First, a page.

Aspirin: Aspirin is a type of non-steroid anti-inflammatory drug (NSAID). Studies have suggested that regular use of aspirin—but not other types of NSAIDs—may reduce the risk of gastric cancer.3 Because regular aspirin use also carries some risks, however, people who are considering taking aspirin on a regular basis are advised to talk with their physician.
Diet: Diet is a fertile area for immediate individual and societal intervention to decrease the risk of developing certain cancers. Numerous studies have provided a wealth of often-contradictory information about the detrimental and protective factors of different foods.
In the case of gastric cancer, risk appears to be increased by high consumption of smoked, salted, or pickled foods, and decreased by regular consumption of fresh fruits and vegetables.4
Avoid tobacco smoke: Smoking increases the risk of many types of cancer, including gastric cancer. Never smoking (or quitting if you’ve started) provides many health benefits.
For many types of cancer, progress in the areas of cancer screening and treatment has offered promise for earlier detection and higher cure rates. The term screening refers to the regular use of certain examinations or tests in persons who do not have any symptoms of a cancer but are at high risk for that cancer. When individuals are at high risk for a type of cancer, this means that they have certain characteristics or exposures, called risk factors that make them more likely to develop that type of cancer than those who do not have these risk factors. The risk factors are different for different types of cancer. An awareness of these risk factors is important because 1) some risk factors can be changed (such as smoking or dietary intake), thus decreasing the risk for developing the associated cancer; and 2) persons who are at high risk for developing a cancer can often undergo regular screening measures that are recommended for that cancer type. Researchers continue to study which characteristics or exposures are associated with an increased risk for various cancers, allowing for the use of more effective prevention, early detection and treatment strategies.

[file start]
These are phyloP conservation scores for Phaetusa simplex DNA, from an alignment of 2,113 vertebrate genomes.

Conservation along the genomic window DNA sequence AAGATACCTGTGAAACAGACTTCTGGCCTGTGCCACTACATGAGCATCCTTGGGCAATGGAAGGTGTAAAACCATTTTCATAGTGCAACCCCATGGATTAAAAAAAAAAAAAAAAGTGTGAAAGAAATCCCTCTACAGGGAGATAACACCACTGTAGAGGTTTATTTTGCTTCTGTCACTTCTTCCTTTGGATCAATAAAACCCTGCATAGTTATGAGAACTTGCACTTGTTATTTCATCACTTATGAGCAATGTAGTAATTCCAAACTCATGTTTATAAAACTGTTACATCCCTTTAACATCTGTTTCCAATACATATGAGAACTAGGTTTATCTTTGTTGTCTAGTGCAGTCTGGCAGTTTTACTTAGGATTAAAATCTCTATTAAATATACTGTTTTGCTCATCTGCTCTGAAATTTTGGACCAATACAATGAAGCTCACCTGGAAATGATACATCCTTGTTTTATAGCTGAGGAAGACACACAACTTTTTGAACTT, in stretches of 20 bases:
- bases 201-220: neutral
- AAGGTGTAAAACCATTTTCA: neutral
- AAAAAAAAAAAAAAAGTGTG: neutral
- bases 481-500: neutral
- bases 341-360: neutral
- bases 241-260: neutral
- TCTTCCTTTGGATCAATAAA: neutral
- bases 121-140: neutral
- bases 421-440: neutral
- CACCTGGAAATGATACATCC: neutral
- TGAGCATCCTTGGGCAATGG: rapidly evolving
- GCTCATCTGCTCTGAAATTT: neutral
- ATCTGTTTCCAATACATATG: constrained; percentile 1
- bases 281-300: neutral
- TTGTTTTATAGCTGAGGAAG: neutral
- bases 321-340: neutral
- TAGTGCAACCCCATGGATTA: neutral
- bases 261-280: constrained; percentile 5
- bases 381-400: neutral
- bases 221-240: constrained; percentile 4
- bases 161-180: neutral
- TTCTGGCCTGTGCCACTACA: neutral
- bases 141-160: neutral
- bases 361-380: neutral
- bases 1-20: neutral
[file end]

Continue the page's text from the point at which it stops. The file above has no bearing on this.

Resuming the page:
Gastric cancer rates have been steadily declining in the United States and at this point, routine screening for this cancer is not performed. Mass screening programs for gastric cancer have been most effective in high-risk areas, such as Japan. Early gastric cancer has a high cure rate when it is surgically removed. In some Japanese studies, as many as 40% of newly diagnosed patients have early gastric cancer and as many as 60% of patients are actively participating in mass screening programs. Routine screening in Japan involves gastroscopy.
Gastroscopy: A gastroscopy is an examination performed through an endoscope, which is a flexible tube inserted through the esophagus that allows the physician to visualize, photograph and biopsy (sample) the cancer.
1 American Cancer Society. Global Cancer Facts & Figures, 2nd Edition. 2011.
2 Fuccio L, Zagari RM, Eusebi LH et al. Meta-analysis: can Helicobacter pylori eradication treatment reduce the risk for gastric cancer? Annals of Internal Medicine. 2009;151:121-8.
3 Epplein M, Nomura AMY, Wilkens LR, Henderson BE, Kolonel LN. Nonsteroidal anti-inflammatory drugs and risk of gastric adenocarcinoma: The Multiethnic Cohort Study. American Journal of Epidemiology. 2009; 170:507-14.
4 National Cancer Institute. Gastric Cancer Treatment (PDQ®). Patient Version. Accessed June 20, 2011.